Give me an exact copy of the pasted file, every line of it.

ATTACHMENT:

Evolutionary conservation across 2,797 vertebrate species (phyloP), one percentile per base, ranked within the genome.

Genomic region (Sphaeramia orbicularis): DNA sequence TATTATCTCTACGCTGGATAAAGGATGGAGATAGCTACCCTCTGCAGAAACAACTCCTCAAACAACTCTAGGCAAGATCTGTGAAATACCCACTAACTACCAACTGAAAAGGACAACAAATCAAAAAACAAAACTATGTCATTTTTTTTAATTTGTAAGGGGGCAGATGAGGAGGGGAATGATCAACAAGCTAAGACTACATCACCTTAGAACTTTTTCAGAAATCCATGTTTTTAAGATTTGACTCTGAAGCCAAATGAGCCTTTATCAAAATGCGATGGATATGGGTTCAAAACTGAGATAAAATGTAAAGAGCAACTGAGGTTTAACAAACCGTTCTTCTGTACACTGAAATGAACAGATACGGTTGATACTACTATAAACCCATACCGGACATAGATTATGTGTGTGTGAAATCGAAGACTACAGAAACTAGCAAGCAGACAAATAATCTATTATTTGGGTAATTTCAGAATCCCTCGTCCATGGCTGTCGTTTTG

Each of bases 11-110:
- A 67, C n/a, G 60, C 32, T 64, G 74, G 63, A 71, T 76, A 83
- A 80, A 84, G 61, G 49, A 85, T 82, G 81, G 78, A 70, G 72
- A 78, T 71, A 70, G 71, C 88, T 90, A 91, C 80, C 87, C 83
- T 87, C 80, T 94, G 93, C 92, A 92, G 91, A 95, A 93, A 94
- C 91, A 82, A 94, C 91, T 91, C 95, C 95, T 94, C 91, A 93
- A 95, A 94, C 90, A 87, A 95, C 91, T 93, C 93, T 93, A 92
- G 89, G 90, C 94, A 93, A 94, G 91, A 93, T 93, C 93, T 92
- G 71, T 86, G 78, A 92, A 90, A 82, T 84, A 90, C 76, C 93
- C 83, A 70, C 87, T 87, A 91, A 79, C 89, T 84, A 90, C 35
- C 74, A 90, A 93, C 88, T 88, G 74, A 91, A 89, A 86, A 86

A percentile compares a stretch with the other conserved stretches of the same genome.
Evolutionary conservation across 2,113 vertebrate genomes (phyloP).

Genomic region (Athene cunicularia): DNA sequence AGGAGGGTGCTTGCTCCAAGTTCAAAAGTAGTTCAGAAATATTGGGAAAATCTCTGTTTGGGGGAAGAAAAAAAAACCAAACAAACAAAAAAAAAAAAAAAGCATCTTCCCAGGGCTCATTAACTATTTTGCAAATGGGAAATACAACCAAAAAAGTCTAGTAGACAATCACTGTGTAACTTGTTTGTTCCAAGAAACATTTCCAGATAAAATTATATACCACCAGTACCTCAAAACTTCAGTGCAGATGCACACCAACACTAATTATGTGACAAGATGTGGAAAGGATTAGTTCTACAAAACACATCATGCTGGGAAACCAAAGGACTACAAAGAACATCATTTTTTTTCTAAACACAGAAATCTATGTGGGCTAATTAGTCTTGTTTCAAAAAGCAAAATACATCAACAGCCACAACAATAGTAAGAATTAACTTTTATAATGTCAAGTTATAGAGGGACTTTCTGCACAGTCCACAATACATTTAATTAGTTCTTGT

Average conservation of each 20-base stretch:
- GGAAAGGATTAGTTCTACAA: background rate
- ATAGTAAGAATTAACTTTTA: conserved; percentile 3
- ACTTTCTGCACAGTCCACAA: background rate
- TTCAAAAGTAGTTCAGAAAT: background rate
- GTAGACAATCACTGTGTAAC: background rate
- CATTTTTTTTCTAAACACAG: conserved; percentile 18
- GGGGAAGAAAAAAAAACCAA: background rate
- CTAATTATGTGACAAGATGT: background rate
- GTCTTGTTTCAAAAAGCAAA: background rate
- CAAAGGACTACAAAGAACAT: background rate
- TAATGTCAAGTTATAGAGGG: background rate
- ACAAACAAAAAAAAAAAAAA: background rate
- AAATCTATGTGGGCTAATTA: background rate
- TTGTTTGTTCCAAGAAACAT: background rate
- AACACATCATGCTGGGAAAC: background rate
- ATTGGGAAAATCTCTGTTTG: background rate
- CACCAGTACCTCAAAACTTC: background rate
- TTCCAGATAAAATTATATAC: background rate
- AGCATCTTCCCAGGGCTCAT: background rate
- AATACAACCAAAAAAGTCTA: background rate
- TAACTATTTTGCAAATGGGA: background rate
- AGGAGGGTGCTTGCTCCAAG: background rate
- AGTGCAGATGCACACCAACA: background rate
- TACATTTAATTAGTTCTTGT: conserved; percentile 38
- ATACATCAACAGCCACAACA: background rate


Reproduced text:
Evolutionary conservation across 2,797 vertebrate species (phyloP), one percentile per base, ranked within the genome.

Genomic region (Sphaeramia orbicularis): DNA sequence TATTATCTCTACGCTGGATAAAGGATGGAGATAGCTACCCTCTGCAGAAACAACTCCTCAAACAACTCTAGGCAAGATCTGTGAAATACCCACTAACTACCAACTGAAAAGGACAACAAATCAAAAAACAAAACTATGTCATTTTTTTTAATTTGTAAGGGGGCAGATGAGGAGGGGAATGATCAACAAGCTAAGACTACATCACCTTAGAACTTTTTCAGAAATCCATGTTTTTAAGATTTGACTCTGAAGCCAAATGAGCCTTTATCAAAATGCGATGGATATGGGTTCAAAACTGAGATAAAATGTAAAGAGCAACTGAGGTTTAACAAACCGTTCTTCTGTACACTGAAATGAACAGATACGGTTGATACTACTATAAACCCATACCGGACATAGATTATGTGTGTGTGAAATCGAAGACTACAGAAACTAGCAAGCAGACAAATAATCTATTATTTGGGTAATTTCAGAATCCCTCGTCCATGGCTGTCGTTTTG

Each of bases 11-110:
- A 67, C n/a, G 60, C 32, T 64, G 74, G 63, A 71, T 76, A 83
- A 80, A 84, G 61, G 49, A 85, T 82, G 81, G 78, A 70, G 72
- A 78, T 71, A 70, G 71, C 88, T 90, A 91, C 80, C 87, C 83
- T 87, C 80, T 94, G 93, C 92, A 92, G 91, A 95, A 93, A 94
- C 91, A 82, A 94, C 91, T 91, C 95, C 95, T 94, C 91, A 93
- A 95, A 94, C 90, A 87, A 95, C 91, T 93, C 93, T 93, A 92
- G 89, G 90, C 94, A 93, A 94, G 91, A 93, T 93, C 93, T 92
- G 71, T 86, G 78, A 92, A 90, A 82, T 84, A 90, C 76, C 93
- C 83, A 70, C 87, T 87, A 91, A 79, C 89, T 84, A 90, C 35
- C 74, A 90, A 93, C 88, T 88, G 74, A 91, A 89, A 86, A 86

A percentile compares a stretch with the other conserved stretches of the same genome.
Evolutionary conservation across 2,113 vertebrate genomes (phyloP).

Genomic region (Athene cunicularia): DNA sequence AGGAGGGTGCTTGCTCCAAGTTCAAAAGTAGTTCAGAAATATTGGGAAAATCTCTGTTTGGGGGAAGAAAAAAAAACCAAACAAACAAAAAAAAAAAAAAAGCATCTTCCCAGGGCTCATTAACTATTTTGCAAATGGGAAATACAACCAAAAAAGTCTAGTAGACAATCACTGTGTAACTTGTTTGTTCCAAGAAACATTTCCAGATAAAATTATATACCACCAGTACCTCAAAACTTCAGTGCAGATGCACACCAACACTAATTATGTGACAAGATGTGGAAAGGATTAGTTCTACAAAACACATCATGCTGGGAAACCAAAGGACTACAAAGAACATCATTTTTTTTCTAAACACAGAAATCTATGTGGGCTAATTAGTCTTGTTTCAAAAAGCAAAATACATCAACAGCCACAACAATAGTAAGAATTAACTTTTATAATGTCAAGTTATAGAGGGACTTTCTGCACAGTCCACAATACATTTAATTAGTTCTTGT

Average conservation of each 20-base stretch:
- GGAAAGGATTAGTTCTACAA: background rate
- ATAGTAAGAATTAACTTTTA: conserved; percentile 3
- ACTTTCTGCACAGTCCACAA: background rate
- TTCAAAAGTAGTTCAGAAAT: background rate
- GTAGACAATCACTGTGTAAC: background rate
- CATTTTTTTTCTAAACACAG: conserved; percentile 18
- GGGGAAGAAAAAAAAACCAA: background rate
- CTAATTATGTGACAAGATGT: background rate
- GTCTTGTTTCAAAAAGCAAA: background rate
- CAAAGGACTACAAAGAACAT: background rate
- TAATGTCAAGTTATAGAGGG: background rate
- ACAAACAAAAAAAAAAAAAA: background rate
- AAATCTATGTGGGCTAATTA: background rate
- TTGTTTGTTCCAAGAAACAT: background rate
- AACACATCATGCTGGGAAAC: background rate
- ATTGGGAAAATCTCTGTTTG: background rate
- CACCAGTACCTCAAAACTTC: background rate
- TTCCAGATAAAATTATATAC: background rate
- AGCATCTTCCCAGGGCTCAT: background rate
- AATACAACCAAAAAAGTCTA: background rate
- TAACTATTTTGCAAATGGGA: background rate
- AGGAGGGTGCTTGCTCCAAG: background rate
- AGTGCAGATGCACACCAACA: background rate
- TACATTTAATTAGTTCTTGT: conserved; percentile 38
- ATACATCAACAGCCACAACA: background rate